A coilover shock has the outside of the body threaded like a giant bolt with large adjuster nuts that hold the coil in place. These adjusters also allow you to preload the coils if need be, and adjust the ride height of the vehicle.
Externally Adjustable Shocks:
Shocks that can be adjusted to alter the damping rate have been around for some time, and adjustable-rate shocks are appearing throughout the marketplace today. An adjustable shock provides the user with two or, in some cases, five damping rates all contained in a single device. Turning a knob on the shock body is all that's required to dial in the damping rate that best handles the terrain or driving conditions encountered. You can even get systems that adjust the damping rate from inside the cab of the vehicle.
Bigger Bores, Pistons and Bodies:
Shocks come in a variety of "bore" or tube sizes. The larger the bore, the greater its heat capacity, so the shock runs cooler. Pistons and rods vary in size and material, too. In general, the larger the piston and rod, the sturdier the shock. Piston materials can be sintered iron, machined steel or zinc based castings. Machined steel is considered the best of the three, and some of the premium shocks use silicon bronze, Larger reservoirs (outer tubes) on twin-tube shocks hold more fluid to provide better heat dissipation.
Shock absorbers vary greatly depending on the manufacturer. The method of damping, the piston design, the materials used and how the shock is manufactured all play a role in how well a shock fits the application. Similar price doesn't always mean that two different brands will work the same way, unless both are cheap, in which case they will probably both work poorly.
Double or even triple-shocking a vehicle may look really cool, but unless the
additional shock is needed for greater spring damping due to dramatically increased unsprung weight (much larger wheels and tires) or is to be
mounted on a truck used for high-speed, rough-terrain
competition, one properly selected shock will do the job nicely. Adding more shocks of
Shocks Boots - Yes or No?:
While some manufacturers recommend that you use shocks boots, some do not. The general consensus in the off-road community is that you should run shocks without a boot. Reason; when off-roading, the amount of dust, dirt, grime, mud and grit generated is far more than that of a normal car, driving on the road. With a shock boot in place, the nastiness will get caught inside the boot and can’t be removed. The grit and grime will load up on the piston rod because of the thin oil coating. This grit will ultimately score not only the seals of the shock, but the shock piston rod as well, causing oil seepage and ultimately, the demise of the shock itself. Running without a boot will allow you to blast that crud away with a garden hose and a soft cloth.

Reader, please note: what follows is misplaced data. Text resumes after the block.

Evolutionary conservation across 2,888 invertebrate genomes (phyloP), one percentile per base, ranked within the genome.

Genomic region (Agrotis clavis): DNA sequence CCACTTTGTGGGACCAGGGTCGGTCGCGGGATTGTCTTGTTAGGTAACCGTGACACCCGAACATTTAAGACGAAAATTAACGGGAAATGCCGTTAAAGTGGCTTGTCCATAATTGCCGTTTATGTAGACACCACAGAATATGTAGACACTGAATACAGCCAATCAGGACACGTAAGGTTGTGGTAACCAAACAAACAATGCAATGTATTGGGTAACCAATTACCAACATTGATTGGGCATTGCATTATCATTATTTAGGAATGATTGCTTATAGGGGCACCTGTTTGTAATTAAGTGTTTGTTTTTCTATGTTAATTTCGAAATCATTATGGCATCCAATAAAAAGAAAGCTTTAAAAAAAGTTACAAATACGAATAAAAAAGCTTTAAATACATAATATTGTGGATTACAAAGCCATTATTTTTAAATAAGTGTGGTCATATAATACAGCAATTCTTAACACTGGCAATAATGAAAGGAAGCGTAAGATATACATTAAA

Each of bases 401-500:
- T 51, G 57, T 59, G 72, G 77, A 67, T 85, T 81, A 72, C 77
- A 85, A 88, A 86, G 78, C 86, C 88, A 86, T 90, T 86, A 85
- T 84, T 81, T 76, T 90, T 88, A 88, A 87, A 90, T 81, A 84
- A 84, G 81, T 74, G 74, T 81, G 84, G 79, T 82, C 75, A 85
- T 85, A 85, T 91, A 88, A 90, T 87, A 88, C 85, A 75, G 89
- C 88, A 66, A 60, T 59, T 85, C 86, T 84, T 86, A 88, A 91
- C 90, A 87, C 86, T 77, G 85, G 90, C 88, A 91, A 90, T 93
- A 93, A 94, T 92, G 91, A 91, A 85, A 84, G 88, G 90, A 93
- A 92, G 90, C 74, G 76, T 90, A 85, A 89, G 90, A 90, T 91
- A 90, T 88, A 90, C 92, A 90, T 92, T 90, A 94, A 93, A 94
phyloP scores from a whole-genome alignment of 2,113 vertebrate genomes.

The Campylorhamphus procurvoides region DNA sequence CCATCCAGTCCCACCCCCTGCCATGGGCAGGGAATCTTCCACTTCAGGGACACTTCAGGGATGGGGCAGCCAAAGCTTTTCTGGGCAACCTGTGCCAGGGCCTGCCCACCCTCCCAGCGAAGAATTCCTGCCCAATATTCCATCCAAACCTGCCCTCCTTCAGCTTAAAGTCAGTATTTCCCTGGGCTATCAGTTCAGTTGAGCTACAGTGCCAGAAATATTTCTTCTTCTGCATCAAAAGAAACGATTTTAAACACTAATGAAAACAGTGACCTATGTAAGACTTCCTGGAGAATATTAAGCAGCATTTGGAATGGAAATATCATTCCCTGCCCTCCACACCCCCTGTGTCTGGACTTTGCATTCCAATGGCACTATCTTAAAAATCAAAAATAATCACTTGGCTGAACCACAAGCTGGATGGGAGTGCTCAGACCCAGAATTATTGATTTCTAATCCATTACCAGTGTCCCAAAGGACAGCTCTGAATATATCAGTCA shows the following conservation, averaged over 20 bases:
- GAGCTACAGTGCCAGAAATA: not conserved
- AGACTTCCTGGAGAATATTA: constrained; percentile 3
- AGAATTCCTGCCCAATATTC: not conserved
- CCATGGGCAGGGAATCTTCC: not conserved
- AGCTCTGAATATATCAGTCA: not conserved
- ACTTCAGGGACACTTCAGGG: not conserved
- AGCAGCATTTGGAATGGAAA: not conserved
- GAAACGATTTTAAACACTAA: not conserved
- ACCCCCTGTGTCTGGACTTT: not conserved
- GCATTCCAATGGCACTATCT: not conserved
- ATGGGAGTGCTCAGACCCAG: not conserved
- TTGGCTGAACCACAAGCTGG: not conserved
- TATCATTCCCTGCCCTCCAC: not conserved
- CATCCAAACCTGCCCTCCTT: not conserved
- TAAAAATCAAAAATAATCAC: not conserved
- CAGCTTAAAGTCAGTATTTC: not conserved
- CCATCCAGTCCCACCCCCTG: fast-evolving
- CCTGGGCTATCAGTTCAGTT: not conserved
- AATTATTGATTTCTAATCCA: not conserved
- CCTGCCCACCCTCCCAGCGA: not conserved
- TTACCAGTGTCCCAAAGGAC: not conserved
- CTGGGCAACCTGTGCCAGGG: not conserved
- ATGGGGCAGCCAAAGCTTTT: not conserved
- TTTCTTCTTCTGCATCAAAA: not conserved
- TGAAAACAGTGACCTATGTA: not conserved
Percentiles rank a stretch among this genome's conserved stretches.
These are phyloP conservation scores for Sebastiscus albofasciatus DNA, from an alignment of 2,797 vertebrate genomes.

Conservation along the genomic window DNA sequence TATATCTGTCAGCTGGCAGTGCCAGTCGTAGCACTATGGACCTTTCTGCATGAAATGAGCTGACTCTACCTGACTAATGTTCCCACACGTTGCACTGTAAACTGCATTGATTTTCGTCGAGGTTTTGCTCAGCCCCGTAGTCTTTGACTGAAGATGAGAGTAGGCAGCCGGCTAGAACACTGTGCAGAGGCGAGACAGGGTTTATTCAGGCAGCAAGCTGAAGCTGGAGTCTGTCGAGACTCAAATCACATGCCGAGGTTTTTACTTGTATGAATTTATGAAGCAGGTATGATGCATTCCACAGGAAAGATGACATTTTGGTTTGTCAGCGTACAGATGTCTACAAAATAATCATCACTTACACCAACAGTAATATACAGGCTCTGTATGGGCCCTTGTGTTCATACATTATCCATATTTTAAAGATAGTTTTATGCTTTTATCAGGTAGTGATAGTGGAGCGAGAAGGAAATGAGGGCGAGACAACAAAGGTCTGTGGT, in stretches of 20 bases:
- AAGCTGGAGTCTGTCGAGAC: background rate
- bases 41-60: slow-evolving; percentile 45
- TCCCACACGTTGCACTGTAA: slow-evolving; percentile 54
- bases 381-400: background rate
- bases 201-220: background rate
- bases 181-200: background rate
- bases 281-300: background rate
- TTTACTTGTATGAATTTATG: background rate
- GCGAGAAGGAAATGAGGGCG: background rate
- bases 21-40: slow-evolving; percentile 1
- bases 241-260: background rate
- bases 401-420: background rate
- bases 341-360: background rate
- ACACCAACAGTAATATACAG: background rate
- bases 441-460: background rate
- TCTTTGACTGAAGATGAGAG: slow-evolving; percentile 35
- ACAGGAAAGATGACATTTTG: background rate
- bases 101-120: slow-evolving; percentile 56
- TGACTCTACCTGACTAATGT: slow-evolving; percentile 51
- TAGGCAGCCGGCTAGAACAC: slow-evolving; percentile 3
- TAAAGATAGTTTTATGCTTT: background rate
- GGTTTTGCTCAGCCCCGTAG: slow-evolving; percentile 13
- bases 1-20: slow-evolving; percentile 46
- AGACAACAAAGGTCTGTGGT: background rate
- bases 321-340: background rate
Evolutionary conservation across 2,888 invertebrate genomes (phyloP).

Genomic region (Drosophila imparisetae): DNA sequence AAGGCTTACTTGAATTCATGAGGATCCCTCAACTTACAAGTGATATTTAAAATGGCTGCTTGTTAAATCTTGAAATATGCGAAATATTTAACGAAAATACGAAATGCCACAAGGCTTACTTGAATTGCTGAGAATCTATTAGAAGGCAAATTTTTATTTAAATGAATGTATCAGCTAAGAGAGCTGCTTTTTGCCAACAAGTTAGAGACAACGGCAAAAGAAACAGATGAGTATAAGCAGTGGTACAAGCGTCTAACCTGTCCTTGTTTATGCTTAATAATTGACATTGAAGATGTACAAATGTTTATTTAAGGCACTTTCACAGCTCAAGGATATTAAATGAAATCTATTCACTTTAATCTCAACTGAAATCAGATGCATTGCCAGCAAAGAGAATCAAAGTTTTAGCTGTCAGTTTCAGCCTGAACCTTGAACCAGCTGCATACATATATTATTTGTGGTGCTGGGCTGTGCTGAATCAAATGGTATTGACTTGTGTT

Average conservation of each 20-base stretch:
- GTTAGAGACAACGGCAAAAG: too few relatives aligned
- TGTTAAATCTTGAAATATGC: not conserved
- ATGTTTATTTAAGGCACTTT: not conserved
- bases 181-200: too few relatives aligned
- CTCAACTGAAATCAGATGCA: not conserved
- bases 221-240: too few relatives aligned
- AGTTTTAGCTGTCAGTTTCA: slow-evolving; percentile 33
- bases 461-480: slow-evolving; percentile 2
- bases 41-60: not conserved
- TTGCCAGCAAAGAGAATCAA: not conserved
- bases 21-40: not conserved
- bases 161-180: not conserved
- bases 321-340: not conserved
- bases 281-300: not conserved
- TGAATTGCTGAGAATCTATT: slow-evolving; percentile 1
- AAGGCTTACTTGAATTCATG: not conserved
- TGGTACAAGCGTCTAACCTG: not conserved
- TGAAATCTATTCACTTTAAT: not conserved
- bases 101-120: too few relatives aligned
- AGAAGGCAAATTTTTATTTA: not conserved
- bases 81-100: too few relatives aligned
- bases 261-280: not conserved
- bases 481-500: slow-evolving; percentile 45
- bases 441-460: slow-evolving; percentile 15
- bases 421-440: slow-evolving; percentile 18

Mounting shocks at angles reduces the overall dampening effect of the shock. Reason being; the shock’s mechanisms will travel geometrically, less of a distance than that of the suspension system. Some vehicles (early model Land Cruisers, etc.) have their rear shocks mounted at about a 30-degree inward (inward = leaning toward the differential, not forward or aft-ward) angle, while others have their shocks mounted at a 20 degree angle or so forward and/or aft ward of the rear axle (e.g. Chevy, Jeep CJ’s, etc.). There are several reasons why this might be done. First, available space… regardless, if this is something you are going to do yourself, you’ll need to increase the static pressure of shock to mimic the shocks effectiveness of it being in a perpendicular location. Secondly, you can gain more suspension articulation than would normally be limited by the overall travel of the shock absorber if it were located perpendicular to that of mounting your shocks at an angle, if you don’t have room for a taller shock absorber. The charts here show the overall estimated reduced effectiveness of a raked shock absorber. However, these numbers should only be used as a rule of thumb as other factors such as the arc of the suspension cycle can factor in.
How Can I Tell If I Need New Shocks?:
Shocks usually wear out gradually, but some things can happen, especially off-pavement, to hasten their wear. One of the first things to look for is either a nicked or bent shaft, which can easily be caused by flying gravel or debris. Once damaged, the shaft can allow contaminants to enter the oil and destroy the piston seal, which will eventually lead to a leak of the shock fluid.
If not replaced, the shock will eventually lose its ability to function properly. Other signs of worn shocks are excessive bouncing after crossing a dip or bump, rocking back and forth after a stop, excessive body roll around corners, tire cupping, and straight-line braking that isn't so straight. One of the best ways to determine if a shock needs replacement is to perform the jounce test. Simply bounce the front or rear end of your rig by jumping or pushing up and down on it for a few seconds, then let off. If your rig continues to pogo for more than 1 to 1.5 bounces, you may need to replace your shocks.
What Kind Of Shocks Do I Need?:
Only you can answer the question of the type of shock you need, and this is based upon your budget and the type of wheeling you do. You should also talk to some people who have a similar vehicle as your and do the same types of off-roading. However, here are some very basic guidelines.